We live next door to the ancient Pleasure Gardens of Rome (uh huh, no complaints here!).
“Horti Sallustiani,” a lavish landscape dedicated by the Ancient Romans to abandoned luxuriating. Nearly 2000 years ago, the gardens covered most of North West Rome and spanned a series of Emperors starting with Julius Caesar. It was an epicurean theme park brimming with decadence.
Pleasure. It sounds so naughty, or maybe undeserved. Something rationed in case someone finds us enjoying life just a bit too much. But this isn’t how the Romans saw it. Hedonistic indulgence was part of the social fabric. Even now, you only have to watch Roma
n daily rituals to see how the concept of pleasure is tangled inextricably into Italian life. Art becomes architecture, food is a ceremony, and love, well that’s another blog entirely! Pleasure is a daily rite of passage regardless of class, age, or wealth.
So why do we think pleasure is so undeserving? Why is time alone, investing in wellness rituals, or nurturing ourselves considered such a luxury? Isn’t happiness and contentment linked to well-being? Doesn’t charging our batteries and filling our cup ensure we have more to give? Making us better partners, parents, friends, volunteers, colleagues and citizens?
“Art becomes architecture, food is a ceremony, and love, well that’s another blog entirely!”
The word pleasure (‘piacere’ in Italian) is often mistranslated into English to mean “to like”. As in ‘we like’ food, art, the things around us. But in actual fact the verb literally means ‘to give pleasure’. It’s an interesting reversal. It’s not up to us to like the beautiful things around us, but instead, those things bestow pleasure upon us. The idea is that life is gifting us a spectacle of enchanting treats and we are helpless but to bask in the pleasure of their giving.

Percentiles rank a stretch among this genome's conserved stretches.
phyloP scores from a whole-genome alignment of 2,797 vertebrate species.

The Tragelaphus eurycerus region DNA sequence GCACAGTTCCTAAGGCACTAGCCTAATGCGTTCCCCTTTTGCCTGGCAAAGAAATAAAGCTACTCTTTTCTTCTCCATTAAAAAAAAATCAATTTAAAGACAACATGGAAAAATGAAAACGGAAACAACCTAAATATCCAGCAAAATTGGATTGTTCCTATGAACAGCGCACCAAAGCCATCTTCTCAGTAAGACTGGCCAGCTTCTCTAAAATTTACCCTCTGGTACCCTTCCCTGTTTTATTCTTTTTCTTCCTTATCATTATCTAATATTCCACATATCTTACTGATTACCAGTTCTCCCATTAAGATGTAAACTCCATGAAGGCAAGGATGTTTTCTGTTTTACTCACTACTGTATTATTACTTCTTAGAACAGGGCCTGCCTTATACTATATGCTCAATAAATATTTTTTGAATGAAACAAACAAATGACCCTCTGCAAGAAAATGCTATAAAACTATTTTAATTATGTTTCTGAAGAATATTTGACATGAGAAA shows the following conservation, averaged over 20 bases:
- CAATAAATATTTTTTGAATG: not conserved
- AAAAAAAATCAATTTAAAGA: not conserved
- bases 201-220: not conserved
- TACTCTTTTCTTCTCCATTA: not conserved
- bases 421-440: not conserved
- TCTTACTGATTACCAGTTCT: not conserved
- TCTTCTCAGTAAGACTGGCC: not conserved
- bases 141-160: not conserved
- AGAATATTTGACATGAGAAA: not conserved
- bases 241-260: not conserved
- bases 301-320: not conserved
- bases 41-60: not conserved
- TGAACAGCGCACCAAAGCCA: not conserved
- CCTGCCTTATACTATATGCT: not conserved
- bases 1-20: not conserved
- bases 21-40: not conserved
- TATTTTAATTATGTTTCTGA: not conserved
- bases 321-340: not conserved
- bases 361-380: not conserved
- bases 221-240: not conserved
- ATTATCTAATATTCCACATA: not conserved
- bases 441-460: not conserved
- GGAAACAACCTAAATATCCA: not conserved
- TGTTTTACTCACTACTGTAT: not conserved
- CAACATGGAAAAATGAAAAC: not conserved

I mention the Roman pleasure gardens (now Piazza Sallustio) because this is where one evening these exquisite gardens came to life and gifted us with their namesake. I’ve been accused many times of being a sucker for a sad face, and this time the lucky recipient was a tiny orphan kitten stranded against the gardens hopelessly in search of shelter.
She didn’t make the rescue easy (they never do!). But after we brought her to the safety of our apartment, crying and scratching, we cleaned her up and watched the transformation from scared, emaciated orphan (hoping at that point what we had rescued actually was a cat) into a gleaming ball of purring fluff sleeping ever so peacefully.
We’ve called our new baby kitten Emma. She is grey like the English autumn sky. She is now part of our family and we cannot even recognise the frightened kitten we rescued that night. She is bouncy, sunny and curious. She falls asleep in our arms and chews on our sleeve if we ignore her. She brings us together, makes us laugh and play. She delights us with the simplest of pleasures and fills our hearts with joy. We lose hours in shameless abandon, enjoying the moments she gifts us.
I am certain this is exactly what the Romans had in mind.
Welcome to our intercontinental family Emma! Pure Pleasure.